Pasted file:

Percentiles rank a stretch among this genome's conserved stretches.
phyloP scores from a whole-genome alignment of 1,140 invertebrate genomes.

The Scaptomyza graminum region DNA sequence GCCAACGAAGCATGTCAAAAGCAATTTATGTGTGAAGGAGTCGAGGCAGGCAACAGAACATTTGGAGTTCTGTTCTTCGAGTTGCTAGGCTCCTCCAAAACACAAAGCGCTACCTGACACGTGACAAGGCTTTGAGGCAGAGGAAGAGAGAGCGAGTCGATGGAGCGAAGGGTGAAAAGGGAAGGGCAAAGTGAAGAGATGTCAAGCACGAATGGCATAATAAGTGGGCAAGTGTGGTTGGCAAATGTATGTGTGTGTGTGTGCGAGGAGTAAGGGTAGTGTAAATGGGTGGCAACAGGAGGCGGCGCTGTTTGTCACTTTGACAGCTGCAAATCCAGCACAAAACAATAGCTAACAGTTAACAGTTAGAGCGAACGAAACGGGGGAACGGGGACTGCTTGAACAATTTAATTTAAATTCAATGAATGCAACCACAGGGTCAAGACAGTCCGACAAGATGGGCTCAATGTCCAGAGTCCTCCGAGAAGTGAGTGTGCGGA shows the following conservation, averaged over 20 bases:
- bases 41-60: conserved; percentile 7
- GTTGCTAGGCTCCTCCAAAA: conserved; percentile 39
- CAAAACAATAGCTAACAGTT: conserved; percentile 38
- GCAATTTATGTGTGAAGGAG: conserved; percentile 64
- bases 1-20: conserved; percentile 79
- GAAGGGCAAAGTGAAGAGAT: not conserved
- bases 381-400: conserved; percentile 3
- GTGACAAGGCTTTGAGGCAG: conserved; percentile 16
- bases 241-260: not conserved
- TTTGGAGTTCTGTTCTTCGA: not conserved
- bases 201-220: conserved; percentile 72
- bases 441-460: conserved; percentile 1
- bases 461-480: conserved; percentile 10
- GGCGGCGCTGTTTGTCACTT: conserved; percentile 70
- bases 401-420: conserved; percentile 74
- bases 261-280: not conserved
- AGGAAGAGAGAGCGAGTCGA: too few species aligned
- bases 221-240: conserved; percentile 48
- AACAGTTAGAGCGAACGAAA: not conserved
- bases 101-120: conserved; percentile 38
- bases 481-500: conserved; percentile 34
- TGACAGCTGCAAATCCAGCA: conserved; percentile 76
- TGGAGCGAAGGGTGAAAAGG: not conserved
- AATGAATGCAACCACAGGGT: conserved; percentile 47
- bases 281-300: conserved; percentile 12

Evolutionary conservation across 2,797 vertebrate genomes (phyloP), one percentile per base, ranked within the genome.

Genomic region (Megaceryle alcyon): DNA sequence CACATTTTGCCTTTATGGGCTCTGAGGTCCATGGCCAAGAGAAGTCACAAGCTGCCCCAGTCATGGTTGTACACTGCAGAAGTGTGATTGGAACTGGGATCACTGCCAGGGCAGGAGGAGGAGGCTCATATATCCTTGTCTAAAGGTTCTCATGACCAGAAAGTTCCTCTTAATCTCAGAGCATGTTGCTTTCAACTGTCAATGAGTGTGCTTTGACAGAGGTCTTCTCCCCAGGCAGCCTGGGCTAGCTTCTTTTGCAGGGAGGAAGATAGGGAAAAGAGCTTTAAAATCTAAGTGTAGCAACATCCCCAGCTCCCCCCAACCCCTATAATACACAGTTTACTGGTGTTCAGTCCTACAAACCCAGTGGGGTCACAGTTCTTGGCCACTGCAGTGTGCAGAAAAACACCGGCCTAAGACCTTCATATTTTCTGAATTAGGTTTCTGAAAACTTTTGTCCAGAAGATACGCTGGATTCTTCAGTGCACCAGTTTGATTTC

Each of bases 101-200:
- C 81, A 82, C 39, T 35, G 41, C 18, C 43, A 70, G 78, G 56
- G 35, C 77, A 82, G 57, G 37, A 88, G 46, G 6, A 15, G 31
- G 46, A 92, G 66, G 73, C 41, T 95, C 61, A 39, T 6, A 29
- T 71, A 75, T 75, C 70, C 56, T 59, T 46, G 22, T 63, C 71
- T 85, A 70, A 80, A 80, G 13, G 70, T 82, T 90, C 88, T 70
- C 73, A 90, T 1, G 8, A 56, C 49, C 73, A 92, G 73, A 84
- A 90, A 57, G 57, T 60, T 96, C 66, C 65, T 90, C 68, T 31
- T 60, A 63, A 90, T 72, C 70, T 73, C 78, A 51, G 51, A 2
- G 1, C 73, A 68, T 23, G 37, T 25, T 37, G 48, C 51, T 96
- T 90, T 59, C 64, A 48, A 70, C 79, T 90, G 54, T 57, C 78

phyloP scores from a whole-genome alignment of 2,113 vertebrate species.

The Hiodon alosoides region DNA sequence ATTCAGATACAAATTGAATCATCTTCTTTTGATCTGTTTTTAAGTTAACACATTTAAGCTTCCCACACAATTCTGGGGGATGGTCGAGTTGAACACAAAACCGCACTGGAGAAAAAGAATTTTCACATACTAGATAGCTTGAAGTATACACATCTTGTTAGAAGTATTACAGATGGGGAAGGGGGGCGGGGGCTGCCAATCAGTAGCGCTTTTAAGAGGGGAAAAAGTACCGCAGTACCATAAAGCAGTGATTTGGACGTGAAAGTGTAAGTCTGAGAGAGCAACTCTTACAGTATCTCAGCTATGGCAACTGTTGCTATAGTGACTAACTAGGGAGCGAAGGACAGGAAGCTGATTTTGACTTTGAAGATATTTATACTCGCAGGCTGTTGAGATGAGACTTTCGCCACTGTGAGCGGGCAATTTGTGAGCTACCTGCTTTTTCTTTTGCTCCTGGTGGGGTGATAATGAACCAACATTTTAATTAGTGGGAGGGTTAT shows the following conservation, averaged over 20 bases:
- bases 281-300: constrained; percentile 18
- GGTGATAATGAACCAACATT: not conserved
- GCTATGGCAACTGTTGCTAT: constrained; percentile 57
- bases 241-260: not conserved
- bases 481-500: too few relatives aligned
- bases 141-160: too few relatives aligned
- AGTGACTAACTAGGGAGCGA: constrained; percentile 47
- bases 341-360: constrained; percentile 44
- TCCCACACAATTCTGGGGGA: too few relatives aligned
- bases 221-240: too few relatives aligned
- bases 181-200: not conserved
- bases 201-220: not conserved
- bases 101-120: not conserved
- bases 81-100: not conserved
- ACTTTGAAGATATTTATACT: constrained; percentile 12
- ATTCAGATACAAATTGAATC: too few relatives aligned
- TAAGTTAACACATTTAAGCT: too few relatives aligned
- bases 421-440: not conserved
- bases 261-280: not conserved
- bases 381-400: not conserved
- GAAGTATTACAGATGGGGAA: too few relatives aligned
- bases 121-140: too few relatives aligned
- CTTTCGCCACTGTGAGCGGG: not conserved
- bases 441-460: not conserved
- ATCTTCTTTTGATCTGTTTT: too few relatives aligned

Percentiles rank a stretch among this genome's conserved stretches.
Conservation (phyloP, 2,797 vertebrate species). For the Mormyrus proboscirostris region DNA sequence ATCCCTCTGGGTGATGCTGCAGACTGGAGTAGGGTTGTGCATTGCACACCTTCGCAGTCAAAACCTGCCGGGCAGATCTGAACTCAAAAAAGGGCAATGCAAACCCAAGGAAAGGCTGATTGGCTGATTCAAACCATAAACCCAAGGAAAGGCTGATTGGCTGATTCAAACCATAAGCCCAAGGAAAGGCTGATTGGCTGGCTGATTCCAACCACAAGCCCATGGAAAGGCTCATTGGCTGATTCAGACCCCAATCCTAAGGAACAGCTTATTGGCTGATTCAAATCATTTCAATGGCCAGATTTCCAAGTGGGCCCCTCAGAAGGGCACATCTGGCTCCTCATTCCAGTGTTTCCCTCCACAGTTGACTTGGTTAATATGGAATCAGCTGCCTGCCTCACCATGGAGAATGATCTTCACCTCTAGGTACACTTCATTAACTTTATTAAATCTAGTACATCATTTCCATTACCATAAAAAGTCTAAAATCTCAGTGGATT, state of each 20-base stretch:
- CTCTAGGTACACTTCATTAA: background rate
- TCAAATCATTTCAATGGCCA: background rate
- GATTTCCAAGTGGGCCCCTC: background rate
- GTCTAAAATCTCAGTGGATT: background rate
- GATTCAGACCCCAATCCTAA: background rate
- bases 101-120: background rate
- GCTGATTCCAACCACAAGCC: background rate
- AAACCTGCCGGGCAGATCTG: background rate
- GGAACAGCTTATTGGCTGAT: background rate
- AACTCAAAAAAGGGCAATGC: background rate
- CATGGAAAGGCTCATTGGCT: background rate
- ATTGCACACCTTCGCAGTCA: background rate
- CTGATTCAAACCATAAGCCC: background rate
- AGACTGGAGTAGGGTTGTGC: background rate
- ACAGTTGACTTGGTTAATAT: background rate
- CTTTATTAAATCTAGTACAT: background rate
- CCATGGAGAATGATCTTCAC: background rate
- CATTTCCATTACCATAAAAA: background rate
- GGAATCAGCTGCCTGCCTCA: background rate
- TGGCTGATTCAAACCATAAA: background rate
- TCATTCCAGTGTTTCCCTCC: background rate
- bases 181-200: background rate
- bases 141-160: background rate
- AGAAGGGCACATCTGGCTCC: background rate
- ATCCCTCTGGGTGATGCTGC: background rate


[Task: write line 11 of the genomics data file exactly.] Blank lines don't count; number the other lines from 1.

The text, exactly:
- GTGACAAGGCTTTGAGGCAG: conserved; percentile 16